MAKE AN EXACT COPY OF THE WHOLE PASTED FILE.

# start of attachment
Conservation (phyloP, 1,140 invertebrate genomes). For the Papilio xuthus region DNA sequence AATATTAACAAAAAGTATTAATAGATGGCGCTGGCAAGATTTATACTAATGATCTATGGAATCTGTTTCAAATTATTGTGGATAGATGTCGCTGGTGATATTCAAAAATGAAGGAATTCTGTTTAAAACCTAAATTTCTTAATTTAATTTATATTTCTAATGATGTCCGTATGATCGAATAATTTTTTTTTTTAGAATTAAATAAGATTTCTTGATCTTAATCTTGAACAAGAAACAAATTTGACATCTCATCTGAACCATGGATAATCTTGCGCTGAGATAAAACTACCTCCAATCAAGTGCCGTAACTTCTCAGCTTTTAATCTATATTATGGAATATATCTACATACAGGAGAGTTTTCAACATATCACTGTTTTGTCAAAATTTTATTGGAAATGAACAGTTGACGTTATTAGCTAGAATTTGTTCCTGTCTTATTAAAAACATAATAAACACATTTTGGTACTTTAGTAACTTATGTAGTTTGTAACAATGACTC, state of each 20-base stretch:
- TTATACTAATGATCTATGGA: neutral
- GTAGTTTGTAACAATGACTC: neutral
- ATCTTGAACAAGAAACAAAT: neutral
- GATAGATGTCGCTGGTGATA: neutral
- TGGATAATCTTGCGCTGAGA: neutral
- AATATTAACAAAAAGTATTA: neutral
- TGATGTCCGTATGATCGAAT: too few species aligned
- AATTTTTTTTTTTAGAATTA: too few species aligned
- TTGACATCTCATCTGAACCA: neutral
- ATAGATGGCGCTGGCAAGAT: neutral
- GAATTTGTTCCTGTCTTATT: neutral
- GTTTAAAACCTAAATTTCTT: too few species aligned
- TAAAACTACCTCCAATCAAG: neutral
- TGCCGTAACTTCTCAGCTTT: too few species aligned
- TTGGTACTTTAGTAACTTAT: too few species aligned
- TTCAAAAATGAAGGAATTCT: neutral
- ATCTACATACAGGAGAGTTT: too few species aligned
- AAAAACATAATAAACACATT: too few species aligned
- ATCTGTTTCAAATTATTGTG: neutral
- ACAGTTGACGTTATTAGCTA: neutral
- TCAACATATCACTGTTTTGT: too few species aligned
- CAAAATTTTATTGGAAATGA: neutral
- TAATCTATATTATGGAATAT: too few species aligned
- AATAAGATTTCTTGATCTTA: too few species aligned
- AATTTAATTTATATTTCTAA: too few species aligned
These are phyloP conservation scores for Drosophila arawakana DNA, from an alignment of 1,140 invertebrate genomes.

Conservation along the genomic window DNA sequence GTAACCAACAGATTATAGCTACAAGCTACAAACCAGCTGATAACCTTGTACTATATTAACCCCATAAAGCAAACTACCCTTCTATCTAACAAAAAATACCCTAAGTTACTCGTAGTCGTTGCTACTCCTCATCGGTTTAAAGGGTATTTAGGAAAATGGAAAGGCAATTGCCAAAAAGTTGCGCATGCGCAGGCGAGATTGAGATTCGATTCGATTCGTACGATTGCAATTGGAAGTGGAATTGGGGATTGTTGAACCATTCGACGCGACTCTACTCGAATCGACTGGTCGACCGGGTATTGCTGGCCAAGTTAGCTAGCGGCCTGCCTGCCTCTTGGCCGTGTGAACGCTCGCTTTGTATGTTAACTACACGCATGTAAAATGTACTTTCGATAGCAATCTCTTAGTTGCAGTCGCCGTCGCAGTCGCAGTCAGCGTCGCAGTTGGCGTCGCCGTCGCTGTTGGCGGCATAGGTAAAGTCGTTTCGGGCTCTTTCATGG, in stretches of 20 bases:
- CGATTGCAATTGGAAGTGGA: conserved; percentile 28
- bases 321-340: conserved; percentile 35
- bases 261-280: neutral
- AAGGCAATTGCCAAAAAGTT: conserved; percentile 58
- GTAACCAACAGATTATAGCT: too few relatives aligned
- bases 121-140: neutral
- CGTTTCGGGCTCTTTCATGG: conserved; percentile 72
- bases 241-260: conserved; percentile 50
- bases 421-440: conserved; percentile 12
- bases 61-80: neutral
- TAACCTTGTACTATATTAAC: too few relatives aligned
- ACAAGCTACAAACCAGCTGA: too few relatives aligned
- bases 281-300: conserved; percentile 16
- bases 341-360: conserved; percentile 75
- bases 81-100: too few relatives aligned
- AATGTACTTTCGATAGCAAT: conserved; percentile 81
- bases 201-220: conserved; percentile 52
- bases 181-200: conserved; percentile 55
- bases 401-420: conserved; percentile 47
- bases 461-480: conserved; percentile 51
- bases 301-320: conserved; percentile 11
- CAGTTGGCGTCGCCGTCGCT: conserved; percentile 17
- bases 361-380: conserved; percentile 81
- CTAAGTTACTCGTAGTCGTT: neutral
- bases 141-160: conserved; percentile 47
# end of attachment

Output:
Conservation (phyloP, 1,140 invertebrate genomes). For the Papilio xuthus region DNA sequence AATATTAACAAAAAGTATTAATAGATGGCGCTGGCAAGATTTATACTAATGATCTATGGAATCTGTTTCAAATTATTGTGGATAGATGTCGCTGGTGATATTCAAAAATGAAGGAATTCTGTTTAAAACCTAAATTTCTTAATTTAATTTATATTTCTAATGATGTCCGTATGATCGAATAATTTTTTTTTTTAGAATTAAATAAGATTTCTTGATCTTAATCTTGAACAAGAAACAAATTTGACATCTCATCTGAACCATGGATAATCTTGCGCTGAGATAAAACTACCTCCAATCAAGTGCCGTAACTTCTCAGCTTTTAATCTATATTATGGAATATATCTACATACAGGAGAGTTTTCAACATATCACTGTTTTGTCAAAATTTTATTGGAAATGAACAGTTGACGTTATTAGCTAGAATTTGTTCCTGTCTTATTAAAAACATAATAAACACATTTTGGTACTTTAGTAACTTATGTAGTTTGTAACAATGACTC, state of each 20-base stretch:
- TTATACTAATGATCTATGGA: neutral
- GTAGTTTGTAACAATGACTC: neutral
- ATCTTGAACAAGAAACAAAT: neutral
- GATAGATGTCGCTGGTGATA: neutral
- TGGATAATCTTGCGCTGAGA: neutral
- AATATTAACAAAAAGTATTA: neutral
- TGATGTCCGTATGATCGAAT: too few species aligned
- AATTTTTTTTTTTAGAATTA: too few species aligned
- TTGACATCTCATCTGAACCA: neutral
- ATAGATGGCGCTGGCAAGAT: neutral
- GAATTTGTTCCTGTCTTATT: neutral
- GTTTAAAACCTAAATTTCTT: too few species aligned
- TAAAACTACCTCCAATCAAG: neutral
- TGCCGTAACTTCTCAGCTTT: too few species aligned
- TTGGTACTTTAGTAACTTAT: too few species aligned
- TTCAAAAATGAAGGAATTCT: neutral
- ATCTACATACAGGAGAGTTT: too few species aligned
- AAAAACATAATAAACACATT: too few species aligned
- ATCTGTTTCAAATTATTGTG: neutral
- ACAGTTGACGTTATTAGCTA: neutral
- TCAACATATCACTGTTTTGT: too few species aligned
- CAAAATTTTATTGGAAATGA: neutral
- TAATCTATATTATGGAATAT: too few species aligned
- AATAAGATTTCTTGATCTTA: too few species aligned
- AATTTAATTTATATTTCTAA: too few species aligned
These are phyloP conservation scores for Drosophila arawakana DNA, from an alignment of 1,140 invertebrate genomes.

Conservation along the genomic window DNA sequence GTAACCAACAGATTATAGCTACAAGCTACAAACCAGCTGATAACCTTGTACTATATTAACCCCATAAAGCAAACTACCCTTCTATCTAACAAAAAATACCCTAAGTTACTCGTAGTCGTTGCTACTCCTCATCGGTTTAAAGGGTATTTAGGAAAATGGAAAGGCAATTGCCAAAAAGTTGCGCATGCGCAGGCGAGATTGAGATTCGATTCGATTCGTACGATTGCAATTGGAAGTGGAATTGGGGATTGTTGAACCATTCGACGCGACTCTACTCGAATCGACTGGTCGACCGGGTATTGCTGGCCAAGTTAGCTAGCGGCCTGCCTGCCTCTTGGCCGTGTGAACGCTCGCTTTGTATGTTAACTACACGCATGTAAAATGTACTTTCGATAGCAATCTCTTAGTTGCAGTCGCCGTCGCAGTCGCAGTCAGCGTCGCAGTTGGCGTCGCCGTCGCTGTTGGCGGCATAGGTAAAGTCGTTTCGGGCTCTTTCATGG, in stretches of 20 bases:
- CGATTGCAATTGGAAGTGGA: conserved; percentile 28
- bases 321-340: conserved; percentile 35
- bases 261-280: neutral
- AAGGCAATTGCCAAAAAGTT: conserved; percentile 58
- GTAACCAACAGATTATAGCT: too few relatives aligned
- bases 121-140: neutral
- CGTTTCGGGCTCTTTCATGG: conserved; percentile 72
- bases 241-260: conserved; percentile 50
- bases 421-440: conserved; percentile 12
- bases 61-80: neutral
- TAACCTTGTACTATATTAAC: too few relatives aligned
- ACAAGCTACAAACCAGCTGA: too few relatives aligned
- bases 281-300: conserved; percentile 16
- bases 341-360: conserved; percentile 75
- bases 81-100: too few relatives aligned
- AATGTACTTTCGATAGCAAT: conserved; percentile 81
- bases 201-220: conserved; percentile 52
- bases 181-200: conserved; percentile 55
- bases 401-420: conserved; percentile 47
- bases 461-480: conserved; percentile 51
- bases 301-320: conserved; percentile 11
- CAGTTGGCGTCGCCGTCGCT: conserved; percentile 17
- bases 361-380: conserved; percentile 81
- CTAAGTTACTCGTAGTCGTT: neutral
- bases 141-160: conserved; percentile 47